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What to do when your lagoon’s effluent TSS is higher than the influent TSS

What’s happening in a wastewater lagoon when the TSS of the effluent is higher than the TSS of the influent? And more importantly, how does an operator fix it?

Excess sludge accumulation is often the cause of high effluent TSS and can be accurately diagnosed with a little time, observation and sampling.

The most obvious signs are visible sludge that is floating in the lagoon, or large deposits of sludge that rise close to the surface or above it. When operators sample the lagoon effluent they may notice a change in colour, reduced clarity and an abnormally high or non-compliant TSS level.

As sludge accumulates, storage capacity and retention time diminish, which can adversely impact nutrient removal. This can cause algae blooms and significant increases in TSS and BOD, potentially to levels that are higher than that of the influent.

Short circuiting is another symptom of excess sludge that can also contribute to high effluent TSS. When this occurs, channels form in the sludge that cause wastewater to travel relatively quickly through the lagoon from the inlet to the outlet, rather than dispersing and remaining for the optimal residence time. The shallow depth of the lagoon may also cause poor settling and carry over of sludge into the effluent.

Benthal feedback might also be the culprit of high effluent TSS, however this condition occurs primarily during the spring in non-aerated lagoons. As the water warms, it creates turbulence that stirs up the sludge blanket and releases accumulated hydrogen sulfide and nutrients. The condition is short-lived, but until the sludge settles, the lagoon could emit malodours and experience high TSS and nutrient levels in the effluent.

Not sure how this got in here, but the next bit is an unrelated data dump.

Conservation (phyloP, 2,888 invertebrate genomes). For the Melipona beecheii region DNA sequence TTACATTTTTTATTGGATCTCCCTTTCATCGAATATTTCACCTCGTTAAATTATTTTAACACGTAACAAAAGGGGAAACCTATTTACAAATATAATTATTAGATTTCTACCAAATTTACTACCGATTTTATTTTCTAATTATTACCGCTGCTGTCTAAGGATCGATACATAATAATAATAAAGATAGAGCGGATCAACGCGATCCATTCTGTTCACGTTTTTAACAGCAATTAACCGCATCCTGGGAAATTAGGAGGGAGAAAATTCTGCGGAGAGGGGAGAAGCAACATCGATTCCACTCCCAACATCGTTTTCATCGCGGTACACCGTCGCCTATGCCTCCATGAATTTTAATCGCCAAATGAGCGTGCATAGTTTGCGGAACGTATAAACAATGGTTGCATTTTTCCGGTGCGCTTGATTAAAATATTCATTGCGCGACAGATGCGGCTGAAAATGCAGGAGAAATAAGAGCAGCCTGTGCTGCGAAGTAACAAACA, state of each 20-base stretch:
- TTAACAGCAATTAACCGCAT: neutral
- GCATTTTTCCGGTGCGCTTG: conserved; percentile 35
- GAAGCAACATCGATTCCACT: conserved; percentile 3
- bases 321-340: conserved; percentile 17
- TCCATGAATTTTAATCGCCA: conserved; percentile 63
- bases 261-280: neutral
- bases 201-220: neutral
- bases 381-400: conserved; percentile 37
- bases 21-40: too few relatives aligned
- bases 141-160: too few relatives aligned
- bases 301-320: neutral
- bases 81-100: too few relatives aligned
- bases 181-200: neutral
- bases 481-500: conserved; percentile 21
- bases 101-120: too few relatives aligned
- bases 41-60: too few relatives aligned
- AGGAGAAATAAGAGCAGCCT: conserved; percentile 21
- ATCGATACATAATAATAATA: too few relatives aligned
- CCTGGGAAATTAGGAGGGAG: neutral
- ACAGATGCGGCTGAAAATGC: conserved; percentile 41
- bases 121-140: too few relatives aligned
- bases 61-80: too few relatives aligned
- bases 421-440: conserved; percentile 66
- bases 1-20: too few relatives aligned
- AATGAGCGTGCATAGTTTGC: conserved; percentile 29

Sludge removal often solves the problem

A sludge survey is an important first step to measure the thickness of the sludge blanket and how it’s distributed throughout the lagoon cell. Following that, Bishop Water can discuss important sludge management considerations and actions including:

  • Current lagoon capacity vs. design capacity
  • Depth and distribution of sludge
  • Location and volume of recommended sludge removal
  • Available budget and operational objectives
  • Partial vs. total lagoon sludge cleanout


Depending on the results, urgency and budget availability, a total cleanout might be the right approach, or a partial cleanout to remove sludge only from areas of concern and defer the full cost to a future fiscal year.

Once a plan is ready, our team can begin mobilizing sludge removal equipment and the Bishop Solids Management Solution. This process provides a simple and cost-effective way to collect, dewater and contain sludge and achieves a high level of dry solids using only polymer conditioning, Geotube™ containers and gravity.

Compared to alternatives like centrifuges and belt presses, the Bishop Solids Management Solution is less complex, more energy efficient and can collect and dewater sludge at a significantly higher rate, which means projects can be completed faster and more affordably.


Solids Management

Our Bishop Solids Management Solution has been used at municipal and industrial sites across Canada to collect, dewater and consolidate sludge.

Bishop Solids Management Solutions are ideal to collect and dewater virtually any type of organic or granular slurry material, including fines, silts and clays.

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Contact us today to discuss a simple, low-energy solution for your site. 

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